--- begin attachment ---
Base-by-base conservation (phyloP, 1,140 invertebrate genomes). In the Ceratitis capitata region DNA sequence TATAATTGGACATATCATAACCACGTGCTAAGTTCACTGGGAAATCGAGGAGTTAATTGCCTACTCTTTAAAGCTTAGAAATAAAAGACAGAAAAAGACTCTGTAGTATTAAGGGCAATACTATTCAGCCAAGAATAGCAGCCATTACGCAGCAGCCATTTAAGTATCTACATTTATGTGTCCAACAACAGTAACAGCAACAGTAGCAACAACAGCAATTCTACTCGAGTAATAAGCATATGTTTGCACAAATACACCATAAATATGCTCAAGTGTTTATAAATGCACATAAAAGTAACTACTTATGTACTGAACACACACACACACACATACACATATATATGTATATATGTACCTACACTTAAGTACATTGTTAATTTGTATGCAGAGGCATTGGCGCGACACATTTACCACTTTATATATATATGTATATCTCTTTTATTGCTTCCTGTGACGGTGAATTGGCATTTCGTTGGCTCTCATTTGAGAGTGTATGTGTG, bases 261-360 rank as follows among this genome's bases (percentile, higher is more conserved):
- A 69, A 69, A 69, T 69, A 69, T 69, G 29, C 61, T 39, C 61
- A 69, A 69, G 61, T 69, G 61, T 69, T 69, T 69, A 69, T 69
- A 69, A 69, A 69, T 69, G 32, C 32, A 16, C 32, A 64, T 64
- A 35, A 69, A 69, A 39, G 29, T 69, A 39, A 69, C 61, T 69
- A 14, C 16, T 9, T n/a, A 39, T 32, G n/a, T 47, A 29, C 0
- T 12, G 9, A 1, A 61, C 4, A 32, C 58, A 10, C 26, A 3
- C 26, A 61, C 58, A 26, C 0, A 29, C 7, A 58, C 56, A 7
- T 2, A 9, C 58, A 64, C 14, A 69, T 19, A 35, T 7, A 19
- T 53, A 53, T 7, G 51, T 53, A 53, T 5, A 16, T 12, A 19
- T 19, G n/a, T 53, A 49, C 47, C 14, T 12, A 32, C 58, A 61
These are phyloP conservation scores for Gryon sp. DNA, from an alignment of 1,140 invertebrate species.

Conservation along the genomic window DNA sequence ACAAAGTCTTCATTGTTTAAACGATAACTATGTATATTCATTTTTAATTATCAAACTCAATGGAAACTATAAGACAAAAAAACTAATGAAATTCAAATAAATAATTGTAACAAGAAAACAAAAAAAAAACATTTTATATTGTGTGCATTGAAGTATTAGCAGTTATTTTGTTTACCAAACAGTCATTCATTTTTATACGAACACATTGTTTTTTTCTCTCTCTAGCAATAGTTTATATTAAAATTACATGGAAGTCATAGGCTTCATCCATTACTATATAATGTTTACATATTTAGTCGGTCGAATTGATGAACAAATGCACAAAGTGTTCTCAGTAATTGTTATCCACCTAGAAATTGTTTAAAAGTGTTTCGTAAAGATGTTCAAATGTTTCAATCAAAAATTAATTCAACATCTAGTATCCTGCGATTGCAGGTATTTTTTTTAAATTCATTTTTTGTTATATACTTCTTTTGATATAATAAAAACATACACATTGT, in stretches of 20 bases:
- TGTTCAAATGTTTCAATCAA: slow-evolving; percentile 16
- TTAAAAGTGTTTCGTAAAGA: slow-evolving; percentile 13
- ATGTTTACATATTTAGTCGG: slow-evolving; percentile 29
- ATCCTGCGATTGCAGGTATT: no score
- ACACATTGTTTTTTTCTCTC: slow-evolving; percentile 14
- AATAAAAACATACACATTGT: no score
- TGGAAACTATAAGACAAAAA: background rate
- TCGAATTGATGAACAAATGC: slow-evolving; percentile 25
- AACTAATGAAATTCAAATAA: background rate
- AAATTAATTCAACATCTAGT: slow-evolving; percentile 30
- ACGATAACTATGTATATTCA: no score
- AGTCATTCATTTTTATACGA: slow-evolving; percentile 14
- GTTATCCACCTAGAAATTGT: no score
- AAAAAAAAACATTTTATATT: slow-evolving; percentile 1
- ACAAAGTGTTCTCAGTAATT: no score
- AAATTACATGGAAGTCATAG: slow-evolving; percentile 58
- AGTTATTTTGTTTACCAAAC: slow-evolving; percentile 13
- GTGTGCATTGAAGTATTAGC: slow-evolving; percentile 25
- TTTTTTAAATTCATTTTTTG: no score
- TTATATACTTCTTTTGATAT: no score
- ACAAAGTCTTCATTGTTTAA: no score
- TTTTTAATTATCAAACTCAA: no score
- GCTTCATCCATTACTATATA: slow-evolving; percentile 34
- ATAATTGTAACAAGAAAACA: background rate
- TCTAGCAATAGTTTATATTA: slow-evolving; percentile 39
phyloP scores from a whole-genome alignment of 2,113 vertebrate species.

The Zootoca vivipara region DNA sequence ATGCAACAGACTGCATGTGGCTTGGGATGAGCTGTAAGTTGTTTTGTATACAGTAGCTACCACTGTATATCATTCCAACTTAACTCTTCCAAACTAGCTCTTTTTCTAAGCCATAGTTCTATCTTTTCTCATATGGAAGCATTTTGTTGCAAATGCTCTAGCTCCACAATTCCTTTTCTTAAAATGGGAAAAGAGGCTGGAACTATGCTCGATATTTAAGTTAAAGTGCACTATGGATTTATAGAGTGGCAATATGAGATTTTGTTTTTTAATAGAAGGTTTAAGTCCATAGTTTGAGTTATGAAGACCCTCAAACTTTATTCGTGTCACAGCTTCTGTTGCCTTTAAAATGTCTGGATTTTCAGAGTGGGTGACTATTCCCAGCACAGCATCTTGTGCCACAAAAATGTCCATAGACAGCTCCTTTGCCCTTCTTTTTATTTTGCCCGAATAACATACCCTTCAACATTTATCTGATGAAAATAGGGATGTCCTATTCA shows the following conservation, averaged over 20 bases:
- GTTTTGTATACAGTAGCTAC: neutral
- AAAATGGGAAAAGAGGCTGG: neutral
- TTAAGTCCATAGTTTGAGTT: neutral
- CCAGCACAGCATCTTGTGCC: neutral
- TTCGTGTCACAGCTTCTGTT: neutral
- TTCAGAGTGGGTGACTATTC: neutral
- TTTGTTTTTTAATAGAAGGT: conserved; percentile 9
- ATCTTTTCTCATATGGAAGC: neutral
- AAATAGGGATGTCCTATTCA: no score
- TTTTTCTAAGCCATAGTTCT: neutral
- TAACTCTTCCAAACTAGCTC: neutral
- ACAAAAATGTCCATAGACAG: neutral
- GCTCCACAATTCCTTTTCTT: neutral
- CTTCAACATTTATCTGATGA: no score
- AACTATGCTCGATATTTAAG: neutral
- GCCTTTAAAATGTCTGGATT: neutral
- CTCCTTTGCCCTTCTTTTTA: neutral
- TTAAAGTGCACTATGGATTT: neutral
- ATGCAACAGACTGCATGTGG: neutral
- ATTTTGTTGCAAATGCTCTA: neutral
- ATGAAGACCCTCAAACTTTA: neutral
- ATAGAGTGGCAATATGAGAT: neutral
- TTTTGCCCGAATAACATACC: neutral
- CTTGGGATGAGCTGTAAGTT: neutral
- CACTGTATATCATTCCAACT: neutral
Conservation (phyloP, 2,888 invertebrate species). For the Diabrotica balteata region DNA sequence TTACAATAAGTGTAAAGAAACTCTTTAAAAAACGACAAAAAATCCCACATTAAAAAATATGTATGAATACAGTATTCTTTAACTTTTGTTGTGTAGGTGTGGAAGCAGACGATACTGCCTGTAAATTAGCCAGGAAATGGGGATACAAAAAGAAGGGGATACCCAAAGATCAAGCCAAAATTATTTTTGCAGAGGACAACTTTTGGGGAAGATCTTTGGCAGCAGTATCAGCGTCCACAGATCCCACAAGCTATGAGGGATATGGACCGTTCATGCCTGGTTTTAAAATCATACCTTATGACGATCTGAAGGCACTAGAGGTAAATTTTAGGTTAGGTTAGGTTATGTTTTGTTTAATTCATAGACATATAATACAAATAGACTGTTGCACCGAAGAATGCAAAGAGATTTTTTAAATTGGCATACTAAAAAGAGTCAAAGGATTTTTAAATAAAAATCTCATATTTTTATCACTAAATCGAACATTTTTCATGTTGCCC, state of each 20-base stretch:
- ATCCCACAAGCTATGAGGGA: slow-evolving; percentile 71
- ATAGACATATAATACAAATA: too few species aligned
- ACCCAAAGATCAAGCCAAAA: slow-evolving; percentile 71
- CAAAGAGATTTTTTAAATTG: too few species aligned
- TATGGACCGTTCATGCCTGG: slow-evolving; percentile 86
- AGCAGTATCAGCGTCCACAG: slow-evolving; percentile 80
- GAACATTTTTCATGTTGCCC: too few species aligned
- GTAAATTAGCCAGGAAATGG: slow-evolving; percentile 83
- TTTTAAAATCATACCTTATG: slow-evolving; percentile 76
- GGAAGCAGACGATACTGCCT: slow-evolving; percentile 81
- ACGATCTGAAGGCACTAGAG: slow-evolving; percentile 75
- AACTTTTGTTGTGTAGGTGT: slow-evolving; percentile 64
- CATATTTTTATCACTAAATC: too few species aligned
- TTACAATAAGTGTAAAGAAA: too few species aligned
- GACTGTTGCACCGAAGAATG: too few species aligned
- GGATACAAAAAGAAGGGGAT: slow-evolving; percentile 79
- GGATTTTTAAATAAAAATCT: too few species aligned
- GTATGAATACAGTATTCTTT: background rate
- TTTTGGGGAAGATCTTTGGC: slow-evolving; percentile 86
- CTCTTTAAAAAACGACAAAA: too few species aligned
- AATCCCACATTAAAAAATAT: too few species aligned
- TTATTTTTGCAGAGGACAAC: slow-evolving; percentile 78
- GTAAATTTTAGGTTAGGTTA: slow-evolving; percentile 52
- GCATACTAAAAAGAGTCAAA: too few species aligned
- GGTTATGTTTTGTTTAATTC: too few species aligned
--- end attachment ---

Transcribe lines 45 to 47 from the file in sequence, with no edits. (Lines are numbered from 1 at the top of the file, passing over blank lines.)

- TTCGTGTCACAGCTTCTGTT: neutral
- TTCAGAGTGGGTGACTATTC: neutral
- TTTGTTTTTTAATAGAAGGT: conserved; percentile 9